Satellite images show a plume of smoke left by a ground-to-air missile. The images helped to compile an intelligence analysis shared with the UN Security Council by US ambassador Samantha Power, which she claimed showed the airliner was "likely downed by a surface-to-air missile, an SA-11, operated from a separatist-held location in eastern Ukraine". The location of the missile launch appears crucial. "It strains credulity to think [the missile] could be used by separatists without at least some measure of Russian support and technical assistance," said Pentagon spokesman Rear Admiral John Kirby.
At least 36 Australian citizens and residents died in the MH17 disaster
AVNON, Itamar. The 27-year-old Dutch national was a student at Melbourne's Swinburne University, living in Windsor. He had been visiting his family in Amsterdam and attended a wedding in Israel. He was on his way back to Australia to resume his business studies.
DAVISON, Liam and Francesca. Liam, 57, was an award-winning novelist, teacher and keen cyclist. Francesca, 54, taught at Toorak College (Mt Eliza) for 28 years and also worked with disadvantaged communities in Sri Lanka. They leave two children, Milly and Sam.
GRIPPELING, Marco. IT security consultant, 48, and Dutch national from Melbourne. His wife, family and friends are devastated by his loss. His wife, Angela, had been holidaying with him but reportedly took an earlier flight back to Australia.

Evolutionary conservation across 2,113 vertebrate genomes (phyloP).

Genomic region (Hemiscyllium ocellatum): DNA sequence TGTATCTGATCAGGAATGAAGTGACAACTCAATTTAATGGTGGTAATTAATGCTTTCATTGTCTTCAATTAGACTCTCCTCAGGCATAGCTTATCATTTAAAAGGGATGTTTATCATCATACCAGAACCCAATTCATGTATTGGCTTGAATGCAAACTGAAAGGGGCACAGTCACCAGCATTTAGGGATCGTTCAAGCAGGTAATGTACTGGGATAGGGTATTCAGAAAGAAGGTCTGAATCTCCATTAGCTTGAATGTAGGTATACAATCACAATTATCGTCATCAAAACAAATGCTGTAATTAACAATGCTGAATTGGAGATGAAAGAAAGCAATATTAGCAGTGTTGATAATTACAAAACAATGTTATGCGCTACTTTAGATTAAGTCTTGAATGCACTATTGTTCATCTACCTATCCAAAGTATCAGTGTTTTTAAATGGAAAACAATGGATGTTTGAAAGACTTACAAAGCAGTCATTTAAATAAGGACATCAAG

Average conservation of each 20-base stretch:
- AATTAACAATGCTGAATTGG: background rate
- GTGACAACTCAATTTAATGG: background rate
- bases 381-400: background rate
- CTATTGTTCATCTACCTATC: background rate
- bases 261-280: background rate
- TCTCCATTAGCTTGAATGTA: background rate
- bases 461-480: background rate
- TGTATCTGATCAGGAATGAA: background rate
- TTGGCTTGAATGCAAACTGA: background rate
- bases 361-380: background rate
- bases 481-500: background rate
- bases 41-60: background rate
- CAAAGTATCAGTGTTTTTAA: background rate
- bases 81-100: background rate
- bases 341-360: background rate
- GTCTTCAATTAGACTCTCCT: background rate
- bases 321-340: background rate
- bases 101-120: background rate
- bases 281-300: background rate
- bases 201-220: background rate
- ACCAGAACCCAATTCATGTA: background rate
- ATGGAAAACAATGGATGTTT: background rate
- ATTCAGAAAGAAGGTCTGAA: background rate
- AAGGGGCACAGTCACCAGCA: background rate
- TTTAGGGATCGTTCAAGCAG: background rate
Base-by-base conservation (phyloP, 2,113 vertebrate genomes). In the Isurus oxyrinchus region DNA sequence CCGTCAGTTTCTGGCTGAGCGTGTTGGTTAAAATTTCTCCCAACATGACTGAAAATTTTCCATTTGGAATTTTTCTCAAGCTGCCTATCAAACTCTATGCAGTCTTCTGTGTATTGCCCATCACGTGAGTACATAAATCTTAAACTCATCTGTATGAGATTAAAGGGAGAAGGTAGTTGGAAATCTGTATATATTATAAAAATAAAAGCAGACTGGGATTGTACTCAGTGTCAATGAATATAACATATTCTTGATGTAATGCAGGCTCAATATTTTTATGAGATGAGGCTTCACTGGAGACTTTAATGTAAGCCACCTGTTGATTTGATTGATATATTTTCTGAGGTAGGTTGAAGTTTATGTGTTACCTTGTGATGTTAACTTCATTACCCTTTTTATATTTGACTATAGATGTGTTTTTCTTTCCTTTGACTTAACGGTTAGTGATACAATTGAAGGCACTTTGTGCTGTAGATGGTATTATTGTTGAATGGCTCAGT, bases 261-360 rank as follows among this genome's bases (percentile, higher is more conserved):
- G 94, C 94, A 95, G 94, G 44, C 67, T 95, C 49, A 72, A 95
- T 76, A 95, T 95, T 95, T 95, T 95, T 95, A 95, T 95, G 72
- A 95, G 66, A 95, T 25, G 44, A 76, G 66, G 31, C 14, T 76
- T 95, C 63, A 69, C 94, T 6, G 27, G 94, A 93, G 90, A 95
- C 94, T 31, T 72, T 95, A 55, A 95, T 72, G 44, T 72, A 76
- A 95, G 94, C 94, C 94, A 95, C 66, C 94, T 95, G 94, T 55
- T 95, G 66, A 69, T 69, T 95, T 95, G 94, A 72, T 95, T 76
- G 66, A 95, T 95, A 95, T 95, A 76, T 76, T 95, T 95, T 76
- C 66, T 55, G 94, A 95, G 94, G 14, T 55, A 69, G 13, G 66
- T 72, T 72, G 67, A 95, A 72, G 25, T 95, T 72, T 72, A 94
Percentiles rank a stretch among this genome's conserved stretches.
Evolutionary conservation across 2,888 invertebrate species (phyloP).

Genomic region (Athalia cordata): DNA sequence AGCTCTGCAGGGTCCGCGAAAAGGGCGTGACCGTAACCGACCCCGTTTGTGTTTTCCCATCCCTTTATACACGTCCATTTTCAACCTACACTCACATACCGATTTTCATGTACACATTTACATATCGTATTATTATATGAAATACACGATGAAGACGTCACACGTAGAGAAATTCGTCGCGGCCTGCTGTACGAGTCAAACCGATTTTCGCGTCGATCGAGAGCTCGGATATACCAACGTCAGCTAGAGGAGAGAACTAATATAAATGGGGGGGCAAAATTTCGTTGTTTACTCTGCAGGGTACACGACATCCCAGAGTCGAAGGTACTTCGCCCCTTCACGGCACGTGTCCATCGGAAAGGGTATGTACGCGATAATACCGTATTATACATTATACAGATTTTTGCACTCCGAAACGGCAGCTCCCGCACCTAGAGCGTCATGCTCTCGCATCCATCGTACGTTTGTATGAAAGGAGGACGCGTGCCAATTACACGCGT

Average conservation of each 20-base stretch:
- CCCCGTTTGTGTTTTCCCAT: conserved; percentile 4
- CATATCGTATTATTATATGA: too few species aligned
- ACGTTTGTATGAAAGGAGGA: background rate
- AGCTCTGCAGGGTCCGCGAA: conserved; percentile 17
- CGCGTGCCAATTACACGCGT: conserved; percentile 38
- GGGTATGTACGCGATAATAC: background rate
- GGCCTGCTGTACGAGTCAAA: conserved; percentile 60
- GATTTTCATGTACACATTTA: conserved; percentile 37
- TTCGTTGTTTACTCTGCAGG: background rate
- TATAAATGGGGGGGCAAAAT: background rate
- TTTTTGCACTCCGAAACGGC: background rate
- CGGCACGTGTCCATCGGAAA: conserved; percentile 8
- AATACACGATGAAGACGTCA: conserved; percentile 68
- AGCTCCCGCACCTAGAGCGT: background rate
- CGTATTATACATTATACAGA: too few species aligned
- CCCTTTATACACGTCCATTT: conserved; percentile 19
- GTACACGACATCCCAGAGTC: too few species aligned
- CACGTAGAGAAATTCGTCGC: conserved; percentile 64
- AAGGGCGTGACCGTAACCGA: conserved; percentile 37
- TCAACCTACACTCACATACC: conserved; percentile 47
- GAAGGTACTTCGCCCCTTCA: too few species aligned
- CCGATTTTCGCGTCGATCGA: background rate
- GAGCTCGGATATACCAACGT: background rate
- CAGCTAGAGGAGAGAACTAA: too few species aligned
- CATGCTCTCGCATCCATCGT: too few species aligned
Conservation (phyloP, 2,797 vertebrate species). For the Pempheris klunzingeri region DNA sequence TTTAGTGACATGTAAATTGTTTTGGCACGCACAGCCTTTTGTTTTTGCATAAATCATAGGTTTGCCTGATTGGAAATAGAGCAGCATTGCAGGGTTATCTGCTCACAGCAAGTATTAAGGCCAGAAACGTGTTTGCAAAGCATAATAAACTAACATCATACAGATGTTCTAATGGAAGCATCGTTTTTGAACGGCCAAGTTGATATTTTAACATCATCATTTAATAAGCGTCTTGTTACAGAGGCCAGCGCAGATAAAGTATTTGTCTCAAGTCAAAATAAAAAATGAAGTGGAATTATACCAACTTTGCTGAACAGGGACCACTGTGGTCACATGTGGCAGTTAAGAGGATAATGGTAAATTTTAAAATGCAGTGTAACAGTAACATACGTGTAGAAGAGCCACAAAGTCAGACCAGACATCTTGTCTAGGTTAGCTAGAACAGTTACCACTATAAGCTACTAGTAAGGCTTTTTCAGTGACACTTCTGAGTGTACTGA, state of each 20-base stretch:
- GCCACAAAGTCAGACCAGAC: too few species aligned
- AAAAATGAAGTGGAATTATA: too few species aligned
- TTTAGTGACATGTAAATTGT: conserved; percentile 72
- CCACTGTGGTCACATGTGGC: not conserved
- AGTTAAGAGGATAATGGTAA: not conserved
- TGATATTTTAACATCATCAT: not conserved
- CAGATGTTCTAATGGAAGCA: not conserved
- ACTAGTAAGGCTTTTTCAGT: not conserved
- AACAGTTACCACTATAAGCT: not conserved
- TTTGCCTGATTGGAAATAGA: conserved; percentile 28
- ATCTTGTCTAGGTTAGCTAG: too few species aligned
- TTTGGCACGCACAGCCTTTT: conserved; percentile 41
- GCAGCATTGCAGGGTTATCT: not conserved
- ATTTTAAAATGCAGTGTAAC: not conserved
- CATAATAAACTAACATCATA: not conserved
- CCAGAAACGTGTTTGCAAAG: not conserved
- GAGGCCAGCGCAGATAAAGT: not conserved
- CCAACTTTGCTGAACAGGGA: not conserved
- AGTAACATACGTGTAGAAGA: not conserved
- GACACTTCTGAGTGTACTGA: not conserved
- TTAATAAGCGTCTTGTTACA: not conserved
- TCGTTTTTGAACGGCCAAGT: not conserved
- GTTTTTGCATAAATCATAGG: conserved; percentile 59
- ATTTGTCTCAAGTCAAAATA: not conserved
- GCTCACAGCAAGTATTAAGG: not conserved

LEE, Gary and Mona. Gary and Mona Lee, from Glen Iris, had been on a European holiday which included a cruise. Gary, a retiree, had run a Chinese restaurant while his wife Mona, was a schoolteacher. The couple had moved to Melbourne from Malaysia in the 70s. The couple have two daughters, both doctors, who live in Melbourne.
MAHLER, Emiel and TEOH, Elaine. The couple, both 27, were on their way to a wedding in Malaysia. Teoh, originally from Penang in Malaysia, and Mahler, a Dutch national, lived in Melbourne where they worked in the finance sector. (It's understood that Teoh, as a Malaysian national, wouldn't be included in the Australian death toll.)
MENKE, Gerry and Mary. Gerry Menke and his Kiwi wife Mary owned an abalone pearl company in Mallacoota and have been described as a "beautiful couple". The business recently won a prize at the East Gippsland Business Awards.
RIZK, Albert and Maree. The husband and wife from Sunbury, north of Melbourne, have two children, James and Vanessa. Albert and Maree were returning to Australia after a month-long holiday in Europe, and reportedly had been trying to change their flight to avoid a long stopover in Kuala Lumpur. Rizk was a director of the local Raine & Horne real estate branch.
VAN DEN HENDE, Hans, Piers, Marnix, Margaux and DEWA, Shaliza. Hans van den Hende, his wife, Shaliza Dewa, and their three children Piers, Marnix and Margaux lived at Eynesbury, west of Melbourne. Piers, 13, played football at Melton Phoenix.
BAKER, Wayne and Theresa. The couple were aged 55 and 53 respectively. They have two sons, aged in their 20s. The Bakers were based in Buddina on the Sunshine Coast but also lived in Darwin. They recently retired and had been travelling around Europe for six weeks.
GUARD, Roger and Jill. Toowoomba couple and doctors Roger and Jill Guard were returning to Australia after holidaying following a medical conference. Roger Guard was director of pathology at Toowoomba Hospital and Jill Guard worked as a GP.